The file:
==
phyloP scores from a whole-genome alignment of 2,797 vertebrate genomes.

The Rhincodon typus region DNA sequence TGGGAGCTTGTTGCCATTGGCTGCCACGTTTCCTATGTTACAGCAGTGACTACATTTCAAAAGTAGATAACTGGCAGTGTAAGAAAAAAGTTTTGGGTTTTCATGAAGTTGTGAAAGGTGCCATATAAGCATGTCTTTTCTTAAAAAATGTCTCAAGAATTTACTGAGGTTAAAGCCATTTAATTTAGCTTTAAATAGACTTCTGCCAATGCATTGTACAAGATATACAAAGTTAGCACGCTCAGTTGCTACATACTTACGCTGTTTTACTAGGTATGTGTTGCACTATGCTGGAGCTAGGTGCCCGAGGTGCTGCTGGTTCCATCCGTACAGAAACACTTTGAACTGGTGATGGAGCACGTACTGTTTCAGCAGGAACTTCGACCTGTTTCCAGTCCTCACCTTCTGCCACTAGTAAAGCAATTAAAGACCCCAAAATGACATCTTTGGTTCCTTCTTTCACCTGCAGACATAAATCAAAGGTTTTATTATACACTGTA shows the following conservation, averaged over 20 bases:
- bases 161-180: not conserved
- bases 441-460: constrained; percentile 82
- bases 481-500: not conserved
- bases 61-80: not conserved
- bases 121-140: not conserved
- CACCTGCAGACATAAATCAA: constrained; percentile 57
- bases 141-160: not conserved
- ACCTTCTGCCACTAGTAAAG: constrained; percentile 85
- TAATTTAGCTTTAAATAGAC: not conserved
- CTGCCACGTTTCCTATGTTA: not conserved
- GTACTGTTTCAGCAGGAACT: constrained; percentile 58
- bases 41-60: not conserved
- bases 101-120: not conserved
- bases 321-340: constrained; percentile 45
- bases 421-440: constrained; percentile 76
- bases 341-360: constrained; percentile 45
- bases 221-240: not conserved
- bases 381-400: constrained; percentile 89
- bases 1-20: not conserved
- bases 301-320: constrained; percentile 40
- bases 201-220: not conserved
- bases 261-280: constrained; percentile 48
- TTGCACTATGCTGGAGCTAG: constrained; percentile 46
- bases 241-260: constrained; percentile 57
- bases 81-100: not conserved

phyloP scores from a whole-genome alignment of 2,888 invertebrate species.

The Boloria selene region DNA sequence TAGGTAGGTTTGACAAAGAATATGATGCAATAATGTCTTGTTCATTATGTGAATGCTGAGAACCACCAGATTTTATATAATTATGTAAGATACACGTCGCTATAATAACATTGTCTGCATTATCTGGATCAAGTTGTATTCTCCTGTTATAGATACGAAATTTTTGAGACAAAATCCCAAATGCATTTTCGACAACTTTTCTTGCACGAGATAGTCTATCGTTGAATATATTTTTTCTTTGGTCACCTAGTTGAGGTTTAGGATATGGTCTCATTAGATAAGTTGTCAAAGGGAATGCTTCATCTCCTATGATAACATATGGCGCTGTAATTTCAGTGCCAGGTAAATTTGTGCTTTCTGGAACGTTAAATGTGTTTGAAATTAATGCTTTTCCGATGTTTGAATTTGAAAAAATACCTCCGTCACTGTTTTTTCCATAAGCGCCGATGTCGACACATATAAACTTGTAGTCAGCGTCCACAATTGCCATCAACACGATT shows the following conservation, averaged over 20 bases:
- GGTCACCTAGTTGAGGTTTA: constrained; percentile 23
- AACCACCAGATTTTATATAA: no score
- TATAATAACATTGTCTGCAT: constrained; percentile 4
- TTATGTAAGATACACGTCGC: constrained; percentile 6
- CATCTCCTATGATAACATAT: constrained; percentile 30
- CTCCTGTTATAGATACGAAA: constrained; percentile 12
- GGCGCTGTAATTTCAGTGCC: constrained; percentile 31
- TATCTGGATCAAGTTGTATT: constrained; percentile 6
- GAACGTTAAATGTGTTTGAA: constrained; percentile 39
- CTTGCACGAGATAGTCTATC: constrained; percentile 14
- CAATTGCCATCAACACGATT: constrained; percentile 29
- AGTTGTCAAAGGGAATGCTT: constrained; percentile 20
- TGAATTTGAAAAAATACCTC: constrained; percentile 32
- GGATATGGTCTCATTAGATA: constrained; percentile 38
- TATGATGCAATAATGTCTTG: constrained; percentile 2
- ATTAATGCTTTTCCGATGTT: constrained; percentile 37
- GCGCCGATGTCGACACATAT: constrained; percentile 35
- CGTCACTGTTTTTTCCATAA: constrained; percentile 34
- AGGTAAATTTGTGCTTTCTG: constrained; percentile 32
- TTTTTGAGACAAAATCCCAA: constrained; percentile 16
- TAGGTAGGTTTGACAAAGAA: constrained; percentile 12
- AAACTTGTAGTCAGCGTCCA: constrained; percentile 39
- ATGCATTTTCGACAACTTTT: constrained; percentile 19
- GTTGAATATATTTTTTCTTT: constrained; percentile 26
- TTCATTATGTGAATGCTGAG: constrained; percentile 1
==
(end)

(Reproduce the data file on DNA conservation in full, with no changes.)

phyloP scores from a whole-genome alignment of 2,797 vertebrate genomes.

The Rhincodon typus region DNA sequence TGGGAGCTTGTTGCCATTGGCTGCCACGTTTCCTATGTTACAGCAGTGACTACATTTCAAAAGTAGATAACTGGCAGTGTAAGAAAAAAGTTTTGGGTTTTCATGAAGTTGTGAAAGGTGCCATATAAGCATGTCTTTTCTTAAAAAATGTCTCAAGAATTTACTGAGGTTAAAGCCATTTAATTTAGCTTTAAATAGACTTCTGCCAATGCATTGTACAAGATATACAAAGTTAGCACGCTCAGTTGCTACATACTTACGCTGTTTTACTAGGTATGTGTTGCACTATGCTGGAGCTAGGTGCCCGAGGTGCTGCTGGTTCCATCCGTACAGAAACACTTTGAACTGGTGATGGAGCACGTACTGTTTCAGCAGGAACTTCGACCTGTTTCCAGTCCTCACCTTCTGCCACTAGTAAAGCAATTAAAGACCCCAAAATGACATCTTTGGTTCCTTCTTTCACCTGCAGACATAAATCAAAGGTTTTATTATACACTGTA shows the following conservation, averaged over 20 bases:
- bases 161-180: not conserved
- bases 441-460: constrained; percentile 82
- bases 481-500: not conserved
- bases 61-80: not conserved
- bases 121-140: not conserved
- CACCTGCAGACATAAATCAA: constrained; percentile 57
- bases 141-160: not conserved
- ACCTTCTGCCACTAGTAAAG: constrained; percentile 85
- TAATTTAGCTTTAAATAGAC: not conserved
- CTGCCACGTTTCCTATGTTA: not conserved
- GTACTGTTTCAGCAGGAACT: constrained; percentile 58
- bases 41-60: not conserved
- bases 101-120: not conserved
- bases 321-340: constrained; percentile 45
- bases 421-440: constrained; percentile 76
- bases 341-360: constrained; percentile 45
- bases 221-240: not conserved
- bases 381-400: constrained; percentile 89
- bases 1-20: not conserved
- bases 301-320: constrained; percentile 40
- bases 201-220: not conserved
- bases 261-280: constrained; percentile 48
- TTGCACTATGCTGGAGCTAG: constrained; percentile 46
- bases 241-260: constrained; percentile 57
- bases 81-100: not conserved

phyloP scores from a whole-genome alignment of 2,888 invertebrate species.

The Boloria selene region DNA sequence TAGGTAGGTTTGACAAAGAATATGATGCAATAATGTCTTGTTCATTATGTGAATGCTGAGAACCACCAGATTTTATATAATTATGTAAGATACACGTCGCTATAATAACATTGTCTGCATTATCTGGATCAAGTTGTATTCTCCTGTTATAGATACGAAATTTTTGAGACAAAATCCCAAATGCATTTTCGACAACTTTTCTTGCACGAGATAGTCTATCGTTGAATATATTTTTTCTTTGGTCACCTAGTTGAGGTTTAGGATATGGTCTCATTAGATAAGTTGTCAAAGGGAATGCTTCATCTCCTATGATAACATATGGCGCTGTAATTTCAGTGCCAGGTAAATTTGTGCTTTCTGGAACGTTAAATGTGTTTGAAATTAATGCTTTTCCGATGTTTGAATTTGAAAAAATACCTCCGTCACTGTTTTTTCCATAAGCGCCGATGTCGACACATATAAACTTGTAGTCAGCGTCCACAATTGCCATCAACACGATT shows the following conservation, averaged over 20 bases:
- GGTCACCTAGTTGAGGTTTA: constrained; percentile 23
- AACCACCAGATTTTATATAA: no score
- TATAATAACATTGTCTGCAT: constrained; percentile 4
- TTATGTAAGATACACGTCGC: constrained; percentile 6
- CATCTCCTATGATAACATAT: constrained; percentile 30
- CTCCTGTTATAGATACGAAA: constrained; percentile 12
- GGCGCTGTAATTTCAGTGCC: constrained; percentile 31
- TATCTGGATCAAGTTGTATT: constrained; percentile 6
- GAACGTTAAATGTGTTTGAA: constrained; percentile 39
- CTTGCACGAGATAGTCTATC: constrained; percentile 14
- CAATTGCCATCAACACGATT: constrained; percentile 29
- AGTTGTCAAAGGGAATGCTT: constrained; percentile 20
- TGAATTTGAAAAAATACCTC: constrained; percentile 32
- GGATATGGTCTCATTAGATA: constrained; percentile 38
- TATGATGCAATAATGTCTTG: constrained; percentile 2
- ATTAATGCTTTTCCGATGTT: constrained; percentile 37
- GCGCCGATGTCGACACATAT: constrained; percentile 35
- CGTCACTGTTTTTTCCATAA: constrained; percentile 34
- AGGTAAATTTGTGCTTTCTG: constrained; percentile 32
- TTTTTGAGACAAAATCCCAA: constrained; percentile 16
- TAGGTAGGTTTGACAAAGAA: constrained; percentile 12
- AAACTTGTAGTCAGCGTCCA: constrained; percentile 39
- ATGCATTTTCGACAACTTTT: constrained; percentile 19
- GTTGAATATATTTTTTCTTT: constrained; percentile 26
- TTCATTATGTGAATGCTGAG: constrained; percentile 1